Similarly, some of these social networks are now partnering with most application and content-delivery platforms to provide a direct interface to electronic picture frames, smartphones / PDAs, set-top boxes and similar devices. This may be in the form of a “widget” or server-updated slide; direct-link to a suitably-sized Web front; or a client-side application; and can allow a summary view of what is going on with Facebook from these devices. Some of the applications may allow a quick update or photo upload from the device’s user interface. These can be useful for monitoring what is going on with your family at all times without needing to visit the desktop or laptop computer regularly.

Once you can understand what the social network site is all about, you can then use it as another tool for keeping your family circle together.

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Facebook Tip: Sending a private message or “does the message need to be on your Wall or your Facebook Friend’s Wall for all to see”

Through my use of Facebook, I have seen some other users post messages intended for a particular recipient on that recipient’s Wall. Some of the messages are meant to be particularly confidential between the sender and the recipient. There is a way of sending a 1-to-1 message privately between Facebook Friends. What you do is either to go the the Friend’s profile and click on the “Send <Friend’s name> a message” option under their picture; or click on the “Inbox” option and select “Compose New Message”. In the “To” box, type in the Friend’s name or e-mail address – this is made quicker through the use of “auto-complete” data entry based on your Friend list.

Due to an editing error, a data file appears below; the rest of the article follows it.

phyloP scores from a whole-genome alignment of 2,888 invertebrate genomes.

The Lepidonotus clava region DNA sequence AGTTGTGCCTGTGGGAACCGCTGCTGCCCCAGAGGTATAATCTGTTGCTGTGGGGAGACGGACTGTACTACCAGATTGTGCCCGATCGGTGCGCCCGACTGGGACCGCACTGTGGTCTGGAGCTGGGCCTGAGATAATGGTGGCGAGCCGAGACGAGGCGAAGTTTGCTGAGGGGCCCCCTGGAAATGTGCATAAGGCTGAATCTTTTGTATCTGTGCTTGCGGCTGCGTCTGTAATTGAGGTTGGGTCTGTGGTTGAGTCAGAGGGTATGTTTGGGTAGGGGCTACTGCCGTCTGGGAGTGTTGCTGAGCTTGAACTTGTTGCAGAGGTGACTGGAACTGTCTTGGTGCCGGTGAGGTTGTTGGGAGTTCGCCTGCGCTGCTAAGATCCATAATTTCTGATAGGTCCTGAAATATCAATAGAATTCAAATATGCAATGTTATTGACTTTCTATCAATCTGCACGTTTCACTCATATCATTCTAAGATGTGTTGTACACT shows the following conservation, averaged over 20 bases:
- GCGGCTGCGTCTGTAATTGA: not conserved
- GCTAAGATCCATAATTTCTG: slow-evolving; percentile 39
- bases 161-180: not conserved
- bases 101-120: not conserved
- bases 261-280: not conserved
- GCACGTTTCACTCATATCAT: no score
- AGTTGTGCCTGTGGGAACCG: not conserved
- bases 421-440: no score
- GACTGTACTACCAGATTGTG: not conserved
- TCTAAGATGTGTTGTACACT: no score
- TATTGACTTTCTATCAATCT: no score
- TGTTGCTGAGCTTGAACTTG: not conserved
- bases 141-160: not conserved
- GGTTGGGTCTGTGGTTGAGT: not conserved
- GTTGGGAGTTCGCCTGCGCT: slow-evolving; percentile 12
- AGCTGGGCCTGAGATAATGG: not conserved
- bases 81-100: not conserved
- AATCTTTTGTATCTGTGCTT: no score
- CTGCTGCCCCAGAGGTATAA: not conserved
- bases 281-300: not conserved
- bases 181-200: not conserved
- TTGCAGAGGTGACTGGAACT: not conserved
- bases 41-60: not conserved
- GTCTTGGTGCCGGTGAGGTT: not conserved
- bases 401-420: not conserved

When you send your message, the recipient will get a notification of a “new message” with a number beside the Inbox header. As well, if the recipient has it so configured, the recipient’s Facebook account will send the message to their e-mail address.

I have written a short note about this in my Status Update on Facebook so all my Facebook Friends are reminded of this issue, but have updated my Status Update with another Facebook topic. I am sorry that this will appear again on Facebook because I have set up this blog to be simulcast on my Wall and this kind if information may be of use for those who follow this blog through other channels.

The same issue will appear with other social-networking Websites like Twitter or MySpace and you will have to know how to send a 1-to-1 message to a particular member of the site.

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Preventing a suicide that is happening on the other side of the world

 Aussie 999 call stops UK suicide | The Sun |News

Suicidal British man saved by online friend in Australia | Daily Telegraph (UK)

My comments about this issue and how it can be done

Recently there have been a few incidents where a person who is taking part in an Internet chat, instant-messaging or social-networking session observed that one of the participants was about to commit suicide and intervened by contacting their local police via the local regular emergency number or contacting a Netizen who is in the same country as the incident.

You may think that the Netizen contacting the police locally to intervene in an emergency on the other side of the world isn’t feasible but it can be feasible. The local police force who works with the local emergency number can connect with your country’s federal police force or gendarmerie and even use your country’s foreign office to connect with the remote country’s national and local police forces. The local or federal police force may also establish contact with other international police forces through the use of Interpol. They can also use the IT knowhow used for handling money-laundering, child-pornography and similar computer-assisted crimes to locate the origin of suicide notes placed on the Internet.